How Much Does it Cost to Charge an Electric Car?

By Angela Monroe - September 10, 2020

How-much-does-it-cost-to-charge-an-electric-car

Driving past service stations without a care in the world for the price of petrol: Something EV owners never get sick of. But electricity isn’t free either.

So how much does it cost to charge an electric car? We investigate…

EV Charge Costs in Dollars:

Australian coins

Costs of charging depend on the battery size and location. In Australia, a full charge on average when charged at home costs around $13. This is obviously far less than an internal combustion engine (ICE) vehicle and one of many money saving ideas you can apply to your life. 

Here are four popular EV options and their ballpark EV charge costs:

Electric Vehicle:  Full Charge Cost        Battery Size        Range
Tesla Model S Long Range $22.00 100 kWh 713 km
Tesla Model 3 Standard Range      $11.00 50 kWh 460 km
BMW i3 $9.24 42 kWh 260 km
Nissan Leaf  $8.80 40 kWh 315 km

 

Note: These are based on electricity cost of $0.22 per kWh (off-peak average).

In Australia, different states have different electricity prices which also depend on peak times so EV charge costs can vary considerably:

Location        Average Price Per kWh
WA    around 39 cents
SA     around 38 cents
VIC     around 28 cents
QLD     around 28 cents
NT    around 26 cents
TAS    around 25 cents
NSW    around 25 cents

 

If your current car is costing you too much – repair bills and running costs, it may be time to sell or trade it in. Upgrading can save a lot of money and stress.

EV Charge Costs in Time:

checking watch

It’s easy to overlook the time it takes to charge EVs as we look at hip pocket damage first. Did you know that a full charge (0 to 100%) on some long range EVs with large batteries can take up to 50 hours when charged from a standard home outlet?

Compare that to 5 mins at a petrol station, the low running dollar costs of EVs can lose appeal.

Fortunately, there are numerous charging options available and most EV owners would not find themselves charging their vehicles from zero to 100%.

Types of chargers in Australia:

two charger in wall socket

Level 1
Lowest and slowest charging option. Uses standard residential power outlets.
Time Vs Distance: Around 7.5 – 15 km per hour of charge.

Level 2
This uses a dedicated power circuit just for charging an EV. They are common options for home charging. It requires installation of stronger electrical equipment.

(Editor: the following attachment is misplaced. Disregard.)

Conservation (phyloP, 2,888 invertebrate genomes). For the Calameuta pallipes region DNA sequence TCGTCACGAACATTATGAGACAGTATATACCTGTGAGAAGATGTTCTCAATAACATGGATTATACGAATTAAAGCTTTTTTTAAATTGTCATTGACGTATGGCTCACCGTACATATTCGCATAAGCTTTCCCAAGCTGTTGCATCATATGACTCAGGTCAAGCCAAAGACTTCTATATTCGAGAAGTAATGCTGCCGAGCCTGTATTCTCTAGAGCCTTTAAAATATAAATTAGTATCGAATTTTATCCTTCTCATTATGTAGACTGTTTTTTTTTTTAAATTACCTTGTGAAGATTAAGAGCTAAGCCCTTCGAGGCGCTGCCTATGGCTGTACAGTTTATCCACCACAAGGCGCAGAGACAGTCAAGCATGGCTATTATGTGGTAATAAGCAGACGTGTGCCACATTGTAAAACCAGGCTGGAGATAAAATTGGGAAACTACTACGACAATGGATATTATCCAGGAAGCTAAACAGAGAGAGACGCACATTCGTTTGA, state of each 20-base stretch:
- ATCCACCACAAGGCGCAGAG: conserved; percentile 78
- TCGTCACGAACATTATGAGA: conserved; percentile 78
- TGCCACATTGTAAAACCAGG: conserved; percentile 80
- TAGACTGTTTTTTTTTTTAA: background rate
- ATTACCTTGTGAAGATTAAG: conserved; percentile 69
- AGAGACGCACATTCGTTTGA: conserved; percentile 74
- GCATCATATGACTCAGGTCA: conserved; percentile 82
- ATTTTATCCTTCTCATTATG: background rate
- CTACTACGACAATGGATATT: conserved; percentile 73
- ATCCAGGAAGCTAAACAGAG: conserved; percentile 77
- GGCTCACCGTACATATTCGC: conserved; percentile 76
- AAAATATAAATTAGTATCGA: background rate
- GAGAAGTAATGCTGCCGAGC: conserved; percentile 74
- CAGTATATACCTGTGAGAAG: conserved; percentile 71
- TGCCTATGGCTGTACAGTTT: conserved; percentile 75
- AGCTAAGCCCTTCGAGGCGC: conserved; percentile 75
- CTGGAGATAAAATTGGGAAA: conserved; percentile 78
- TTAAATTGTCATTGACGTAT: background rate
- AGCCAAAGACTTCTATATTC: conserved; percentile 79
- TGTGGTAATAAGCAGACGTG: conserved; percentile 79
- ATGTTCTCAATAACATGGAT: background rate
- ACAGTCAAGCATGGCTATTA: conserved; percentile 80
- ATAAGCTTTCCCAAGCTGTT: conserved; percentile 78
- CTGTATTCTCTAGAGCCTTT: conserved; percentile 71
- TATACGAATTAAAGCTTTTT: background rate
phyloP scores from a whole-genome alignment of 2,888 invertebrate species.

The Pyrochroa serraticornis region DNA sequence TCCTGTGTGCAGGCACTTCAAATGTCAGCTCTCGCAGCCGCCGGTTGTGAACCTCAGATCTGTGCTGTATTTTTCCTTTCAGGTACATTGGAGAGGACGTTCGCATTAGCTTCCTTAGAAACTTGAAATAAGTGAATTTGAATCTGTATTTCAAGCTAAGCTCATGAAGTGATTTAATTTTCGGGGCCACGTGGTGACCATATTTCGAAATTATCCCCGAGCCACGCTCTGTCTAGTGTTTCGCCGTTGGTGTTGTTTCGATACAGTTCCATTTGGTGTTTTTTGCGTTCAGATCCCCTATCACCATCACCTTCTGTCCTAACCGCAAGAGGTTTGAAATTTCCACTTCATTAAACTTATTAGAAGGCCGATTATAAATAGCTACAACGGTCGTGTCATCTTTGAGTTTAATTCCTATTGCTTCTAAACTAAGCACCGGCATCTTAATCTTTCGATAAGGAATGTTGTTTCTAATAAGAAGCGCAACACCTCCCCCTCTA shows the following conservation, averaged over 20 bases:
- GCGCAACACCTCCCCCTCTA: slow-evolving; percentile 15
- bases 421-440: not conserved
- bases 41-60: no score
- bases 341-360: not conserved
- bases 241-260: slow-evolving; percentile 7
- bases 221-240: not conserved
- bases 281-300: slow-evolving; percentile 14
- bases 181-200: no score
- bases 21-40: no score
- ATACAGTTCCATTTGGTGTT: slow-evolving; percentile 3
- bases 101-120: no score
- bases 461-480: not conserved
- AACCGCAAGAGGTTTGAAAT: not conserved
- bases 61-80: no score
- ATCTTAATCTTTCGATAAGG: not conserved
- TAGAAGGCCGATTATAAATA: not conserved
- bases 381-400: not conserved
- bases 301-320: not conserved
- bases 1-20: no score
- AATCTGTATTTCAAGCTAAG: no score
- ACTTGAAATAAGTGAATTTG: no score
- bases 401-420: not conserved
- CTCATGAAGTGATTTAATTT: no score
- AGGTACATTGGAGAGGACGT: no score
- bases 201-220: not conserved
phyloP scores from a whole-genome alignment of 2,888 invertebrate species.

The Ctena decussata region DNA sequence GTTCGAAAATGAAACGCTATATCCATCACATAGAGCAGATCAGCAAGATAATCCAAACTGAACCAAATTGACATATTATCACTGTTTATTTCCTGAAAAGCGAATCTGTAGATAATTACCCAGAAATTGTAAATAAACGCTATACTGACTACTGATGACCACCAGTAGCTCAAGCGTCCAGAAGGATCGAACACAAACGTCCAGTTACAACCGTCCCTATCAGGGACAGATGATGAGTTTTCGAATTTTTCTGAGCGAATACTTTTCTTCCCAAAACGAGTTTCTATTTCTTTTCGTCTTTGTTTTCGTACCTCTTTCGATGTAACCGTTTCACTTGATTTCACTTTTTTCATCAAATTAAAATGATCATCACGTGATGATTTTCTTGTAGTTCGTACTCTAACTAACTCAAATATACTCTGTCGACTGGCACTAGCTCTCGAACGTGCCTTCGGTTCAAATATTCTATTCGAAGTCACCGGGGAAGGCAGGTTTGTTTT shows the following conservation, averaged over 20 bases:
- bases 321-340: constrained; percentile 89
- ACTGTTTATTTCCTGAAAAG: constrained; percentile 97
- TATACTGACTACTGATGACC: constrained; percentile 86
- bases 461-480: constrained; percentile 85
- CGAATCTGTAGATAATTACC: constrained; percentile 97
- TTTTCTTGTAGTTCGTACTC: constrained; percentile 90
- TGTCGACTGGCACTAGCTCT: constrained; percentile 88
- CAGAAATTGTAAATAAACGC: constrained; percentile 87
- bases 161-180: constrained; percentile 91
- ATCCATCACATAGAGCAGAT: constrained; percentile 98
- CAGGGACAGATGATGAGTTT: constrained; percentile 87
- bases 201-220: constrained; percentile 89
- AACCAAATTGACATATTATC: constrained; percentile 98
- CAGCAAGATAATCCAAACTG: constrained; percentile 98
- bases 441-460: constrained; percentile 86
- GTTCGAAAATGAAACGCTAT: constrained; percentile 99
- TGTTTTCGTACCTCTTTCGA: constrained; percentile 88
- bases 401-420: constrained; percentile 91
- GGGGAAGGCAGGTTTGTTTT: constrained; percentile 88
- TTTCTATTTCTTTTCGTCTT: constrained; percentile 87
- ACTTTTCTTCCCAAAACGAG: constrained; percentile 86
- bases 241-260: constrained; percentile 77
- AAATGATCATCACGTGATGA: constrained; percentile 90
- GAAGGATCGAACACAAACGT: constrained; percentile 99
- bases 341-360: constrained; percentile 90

Time Vs Distance: Around 18 – 40 km per hour of charge.

Level 3
These are the most powerful EV chargers. They are not common in residential homes but usually found in public charge stations. They require heavy duty cables and safety equipment. These are designed for quick top ups during a coffee break.
Time Vs Distance: Up to 420 – 450 km per hour of charge.

Bidirectional Charging:

This kind of charging pushes the cost of charging an EV down even more. In a nutshell, bidirectional charging allows users to power their homes from their electric vehicles. The EV acts as a battery on wheels, or temporary battery on wheels at least.

Why would you want to do this? Because of electricity peak time costs. The cost of electricity in Australia significantly changes depending on when you use it. Off peak is typically 10pm to 7am and prices drop dramatically during this time.

If EV owners charge their vehicles during off-peak hours, use the car for a work commute, then power their homes via the EV batteries during peak hours, they’ll save a lot of money over time. It means having the ability to use electricity at off-peak rates, 24-7.

End of the Day…

EV only sign

Future proofing your home with an EV, solar panel array and bidirectional charger is a sizable investment but as tech improves, prices come down. This article has covered time and money but the biggest benefit of EVs is environmental one. If you’re considering an EV and check out an EV cost calculator and know the pros and cons of EVs.

Angela Monroe
Angela Monroe is the Community Manager at The Positive Group, specialising in giving people the information that they need when they need it, and putting you on the path to a fair financial future. She has 8 years of experience in helping Australians find the right finance solutions, and regularly contributes articles to empower Australians with the knowledge they need to become financially healthy.

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